[Pain in trauma and burns]

Ulus Travma Acil Cerrahi Derg. 2006 Jul;12(3):175-83.
[Article in Turkish]


Trauma is tissue damage caused by an extrinsic force. The stress response comprises an activation of neurohumoral and physiologic process that would lead to improved survivability of an untreated organism following a traumatic injury. The sequelae of inadequate pain control following an injury are more than physiological. Chronic neuropathic pain is a frequent sequelae of trauma. Trauma and burn victims usually have poor pain management, because of the fear of hemodynamic alterations and respiratory depression. Early or even preemptive treatment of pain have been shown to reduce analgesic requirements over time. Individual patients will have widely variant requirements for pain medications, so induction of analgesia must be carefully adjusted, ideally in a closely monitored environment. Pharmacotherapy and interventional methods can be used in a wide variety for the management of pain in trauma and burns.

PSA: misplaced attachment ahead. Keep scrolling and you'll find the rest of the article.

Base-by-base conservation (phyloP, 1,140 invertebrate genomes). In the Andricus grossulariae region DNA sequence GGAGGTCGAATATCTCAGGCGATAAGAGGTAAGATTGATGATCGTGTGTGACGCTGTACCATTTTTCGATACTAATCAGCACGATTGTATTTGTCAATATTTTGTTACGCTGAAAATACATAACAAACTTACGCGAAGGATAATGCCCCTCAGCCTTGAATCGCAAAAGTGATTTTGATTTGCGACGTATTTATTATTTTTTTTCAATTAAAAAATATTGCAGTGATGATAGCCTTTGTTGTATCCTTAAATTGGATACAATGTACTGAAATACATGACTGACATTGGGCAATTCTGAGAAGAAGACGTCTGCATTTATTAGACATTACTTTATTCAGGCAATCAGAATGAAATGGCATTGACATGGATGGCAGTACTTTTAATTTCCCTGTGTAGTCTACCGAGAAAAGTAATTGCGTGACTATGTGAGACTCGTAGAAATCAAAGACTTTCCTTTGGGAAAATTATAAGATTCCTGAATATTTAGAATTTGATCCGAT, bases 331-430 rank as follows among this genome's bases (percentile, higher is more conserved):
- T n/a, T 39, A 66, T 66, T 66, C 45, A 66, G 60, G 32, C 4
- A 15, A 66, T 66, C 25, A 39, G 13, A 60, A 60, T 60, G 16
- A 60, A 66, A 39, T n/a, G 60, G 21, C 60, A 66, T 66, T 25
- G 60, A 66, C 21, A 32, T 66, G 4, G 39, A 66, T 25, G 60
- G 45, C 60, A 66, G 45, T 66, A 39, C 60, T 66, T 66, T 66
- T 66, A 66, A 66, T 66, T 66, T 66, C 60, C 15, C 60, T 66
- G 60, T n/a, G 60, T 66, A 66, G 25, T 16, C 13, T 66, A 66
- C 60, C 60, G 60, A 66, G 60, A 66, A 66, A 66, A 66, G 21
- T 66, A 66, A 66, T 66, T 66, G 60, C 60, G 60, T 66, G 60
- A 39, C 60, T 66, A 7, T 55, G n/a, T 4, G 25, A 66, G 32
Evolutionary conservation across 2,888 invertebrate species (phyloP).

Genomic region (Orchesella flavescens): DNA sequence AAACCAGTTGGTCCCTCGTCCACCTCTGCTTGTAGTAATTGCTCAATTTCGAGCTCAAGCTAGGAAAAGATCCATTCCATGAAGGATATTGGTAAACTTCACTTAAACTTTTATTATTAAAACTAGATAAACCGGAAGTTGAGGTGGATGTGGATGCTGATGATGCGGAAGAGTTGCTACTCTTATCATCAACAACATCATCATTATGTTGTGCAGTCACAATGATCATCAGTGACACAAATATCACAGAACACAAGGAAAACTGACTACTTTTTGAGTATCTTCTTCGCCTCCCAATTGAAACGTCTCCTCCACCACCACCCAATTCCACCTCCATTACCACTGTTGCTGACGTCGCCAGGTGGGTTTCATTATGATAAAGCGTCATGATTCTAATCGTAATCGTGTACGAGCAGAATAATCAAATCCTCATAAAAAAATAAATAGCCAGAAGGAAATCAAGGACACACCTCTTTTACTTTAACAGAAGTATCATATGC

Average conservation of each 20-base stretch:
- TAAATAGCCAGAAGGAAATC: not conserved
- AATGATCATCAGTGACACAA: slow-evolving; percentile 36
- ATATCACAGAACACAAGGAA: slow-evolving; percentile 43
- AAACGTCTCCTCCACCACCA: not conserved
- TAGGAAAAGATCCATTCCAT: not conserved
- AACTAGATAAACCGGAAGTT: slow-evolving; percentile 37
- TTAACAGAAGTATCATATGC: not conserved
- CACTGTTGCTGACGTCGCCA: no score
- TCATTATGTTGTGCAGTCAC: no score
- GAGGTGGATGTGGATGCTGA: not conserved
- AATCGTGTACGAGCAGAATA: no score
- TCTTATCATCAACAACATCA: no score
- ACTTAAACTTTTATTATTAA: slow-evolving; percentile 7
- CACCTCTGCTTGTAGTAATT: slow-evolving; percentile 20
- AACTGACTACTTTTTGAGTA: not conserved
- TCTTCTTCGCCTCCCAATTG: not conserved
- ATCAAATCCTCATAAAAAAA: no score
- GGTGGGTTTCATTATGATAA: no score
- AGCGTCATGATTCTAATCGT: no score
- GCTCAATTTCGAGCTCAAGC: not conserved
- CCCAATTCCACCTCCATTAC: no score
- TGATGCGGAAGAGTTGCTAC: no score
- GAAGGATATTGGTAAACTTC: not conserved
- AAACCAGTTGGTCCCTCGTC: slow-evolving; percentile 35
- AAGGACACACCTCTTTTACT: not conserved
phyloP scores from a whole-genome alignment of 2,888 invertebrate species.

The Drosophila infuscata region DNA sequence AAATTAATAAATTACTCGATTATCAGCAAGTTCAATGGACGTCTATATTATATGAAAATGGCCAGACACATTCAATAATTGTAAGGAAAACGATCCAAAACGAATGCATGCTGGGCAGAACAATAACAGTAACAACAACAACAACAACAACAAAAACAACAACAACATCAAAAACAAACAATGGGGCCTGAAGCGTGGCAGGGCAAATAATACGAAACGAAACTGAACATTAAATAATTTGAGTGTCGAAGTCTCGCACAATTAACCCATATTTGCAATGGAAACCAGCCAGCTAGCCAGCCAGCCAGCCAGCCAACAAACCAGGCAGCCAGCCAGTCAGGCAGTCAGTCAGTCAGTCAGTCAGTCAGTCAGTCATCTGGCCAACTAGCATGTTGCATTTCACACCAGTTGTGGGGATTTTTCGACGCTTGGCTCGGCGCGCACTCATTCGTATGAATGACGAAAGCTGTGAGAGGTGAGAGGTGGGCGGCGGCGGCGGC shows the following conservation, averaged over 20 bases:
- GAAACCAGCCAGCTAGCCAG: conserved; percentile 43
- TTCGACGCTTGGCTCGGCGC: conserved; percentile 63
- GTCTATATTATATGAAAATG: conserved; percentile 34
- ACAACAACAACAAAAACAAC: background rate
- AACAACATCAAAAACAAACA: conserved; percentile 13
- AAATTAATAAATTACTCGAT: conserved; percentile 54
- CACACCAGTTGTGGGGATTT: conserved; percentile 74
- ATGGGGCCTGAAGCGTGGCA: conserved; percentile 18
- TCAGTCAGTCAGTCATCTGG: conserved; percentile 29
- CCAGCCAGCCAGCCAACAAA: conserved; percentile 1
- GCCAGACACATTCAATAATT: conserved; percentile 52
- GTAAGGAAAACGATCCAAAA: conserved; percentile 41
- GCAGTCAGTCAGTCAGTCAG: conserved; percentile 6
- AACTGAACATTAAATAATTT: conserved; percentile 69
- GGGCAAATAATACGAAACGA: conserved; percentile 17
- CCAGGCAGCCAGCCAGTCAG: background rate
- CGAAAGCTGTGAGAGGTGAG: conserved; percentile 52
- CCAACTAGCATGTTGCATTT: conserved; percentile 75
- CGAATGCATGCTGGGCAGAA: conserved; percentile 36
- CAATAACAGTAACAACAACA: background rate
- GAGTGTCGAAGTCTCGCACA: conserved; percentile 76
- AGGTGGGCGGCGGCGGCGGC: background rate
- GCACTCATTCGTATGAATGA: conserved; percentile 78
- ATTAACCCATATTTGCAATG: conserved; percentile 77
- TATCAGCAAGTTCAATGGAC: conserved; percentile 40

Publication types

  • English Abstract
  • Review

MeSH terms

  • Analgesia / methods
  • Analgesics / administration & dosage*
  • Burns* / complications
  • Burns* / physiopathology
  • Critical Care
  • Humans
  • Multiple Trauma* / complications
  • Multiple Trauma* / physiopathology
  • Pain / etiology
  • Pain / prevention & control*


  • Analgesics